Reflecting this and ongoing elevated volatility, we remain neutral equities. However, we have increased our overweight to domestic equities relative to global equities. The larger global underweight is reflected by a greater underweight to Europe. As winter approaches in Europe, energy supplies remain uncertain, consumer energy prices are set to spike, and the risk of recession has increased as consumer and business confidence weakens.

We have also taken the opportunity to extend our recently more favourable view toward government bonds by moving modestly overweight. We’ve funded this by closing our short maturity overweight (adding slightly to our duration). We remain overweight cash, funded by our underweight to credit, with the view to deploying to risk assets should conditions permit.

The outlook for residential property

A number of analysts have recently forecast that housing prices will correct lower by more than 20% in the year ahead. In the past, the housing sector has proved relatively resilient, with prices often falling by only 5-10% after multiple years of double-digit growth. However, with the Reserve Bank of Australia (RBA) hiking rates relatively rapidly since May this year (and in many cases doubling the interest rate repayment on loans over a six-month period), housing prices, sales, auction clearance rates, and sentiment have all fallen over the past few months.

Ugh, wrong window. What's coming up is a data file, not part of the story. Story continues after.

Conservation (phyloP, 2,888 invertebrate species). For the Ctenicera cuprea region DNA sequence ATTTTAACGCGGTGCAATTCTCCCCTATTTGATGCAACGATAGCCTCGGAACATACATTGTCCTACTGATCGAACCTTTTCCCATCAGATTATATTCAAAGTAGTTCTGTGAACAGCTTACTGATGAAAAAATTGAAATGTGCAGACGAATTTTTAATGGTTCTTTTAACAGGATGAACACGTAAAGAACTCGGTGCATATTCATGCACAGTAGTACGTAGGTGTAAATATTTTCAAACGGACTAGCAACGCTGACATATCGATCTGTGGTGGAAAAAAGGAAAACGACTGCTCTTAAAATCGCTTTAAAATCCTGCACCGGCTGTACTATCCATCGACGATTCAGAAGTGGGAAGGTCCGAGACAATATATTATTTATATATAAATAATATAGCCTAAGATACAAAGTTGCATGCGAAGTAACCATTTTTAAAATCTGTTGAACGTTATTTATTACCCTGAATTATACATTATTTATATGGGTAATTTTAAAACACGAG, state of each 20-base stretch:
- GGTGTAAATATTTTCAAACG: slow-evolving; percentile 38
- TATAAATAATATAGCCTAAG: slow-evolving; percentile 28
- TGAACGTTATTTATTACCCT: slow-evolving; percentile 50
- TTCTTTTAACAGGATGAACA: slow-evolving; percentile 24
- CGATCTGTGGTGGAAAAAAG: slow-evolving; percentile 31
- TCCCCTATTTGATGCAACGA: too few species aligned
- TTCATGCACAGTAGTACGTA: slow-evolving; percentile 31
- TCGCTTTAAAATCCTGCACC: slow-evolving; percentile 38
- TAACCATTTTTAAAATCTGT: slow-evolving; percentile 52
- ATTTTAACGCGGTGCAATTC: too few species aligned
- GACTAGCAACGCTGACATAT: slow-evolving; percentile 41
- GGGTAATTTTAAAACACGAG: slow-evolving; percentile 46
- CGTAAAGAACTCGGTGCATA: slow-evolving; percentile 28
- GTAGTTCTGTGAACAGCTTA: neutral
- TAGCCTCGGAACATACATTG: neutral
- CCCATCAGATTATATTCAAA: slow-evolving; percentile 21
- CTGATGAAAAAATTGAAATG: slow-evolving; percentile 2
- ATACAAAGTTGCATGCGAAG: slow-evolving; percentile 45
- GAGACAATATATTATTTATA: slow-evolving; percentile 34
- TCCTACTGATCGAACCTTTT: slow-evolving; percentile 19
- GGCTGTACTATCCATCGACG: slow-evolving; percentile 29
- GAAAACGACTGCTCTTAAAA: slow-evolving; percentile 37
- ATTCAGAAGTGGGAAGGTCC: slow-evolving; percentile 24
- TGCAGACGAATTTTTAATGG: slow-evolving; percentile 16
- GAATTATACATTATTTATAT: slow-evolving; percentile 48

To a significant extent, the outlook for residential activity will be determined by just how ‘sticky’ inflation proves to be and how high the RBA takes the cash rate this cycle. This will materially impact affordability for both first homeowners and ‘upgraders’. The extent to which higher debt servicing slows consumer spending and leads to an increase in unemployment (and an increased cohort of forced sellers) will also be important. Finally, the pace at which immigration recovers will also be key, particularly for new construction demand beyond the coming year or so.

It can also be helpful to differentiate between the prices and turnover associated with the ‘established’ housing market and building construction activity for the ‘new’ housing segment:

  • For established housing—With prices already 4-5% below their mid-Q2 peak (and Sydney prices more than 7% lower), we expect national prices to fall by around 10% this cycle—at the weaker end of recent experience. Risks are clearly tilted to a larger decline (albeit we still expect falls of 10-15% across Sydney and Melbourne, where recent price growth has been more buoyant). We expect a stabilisation in prices by early to mid-2023.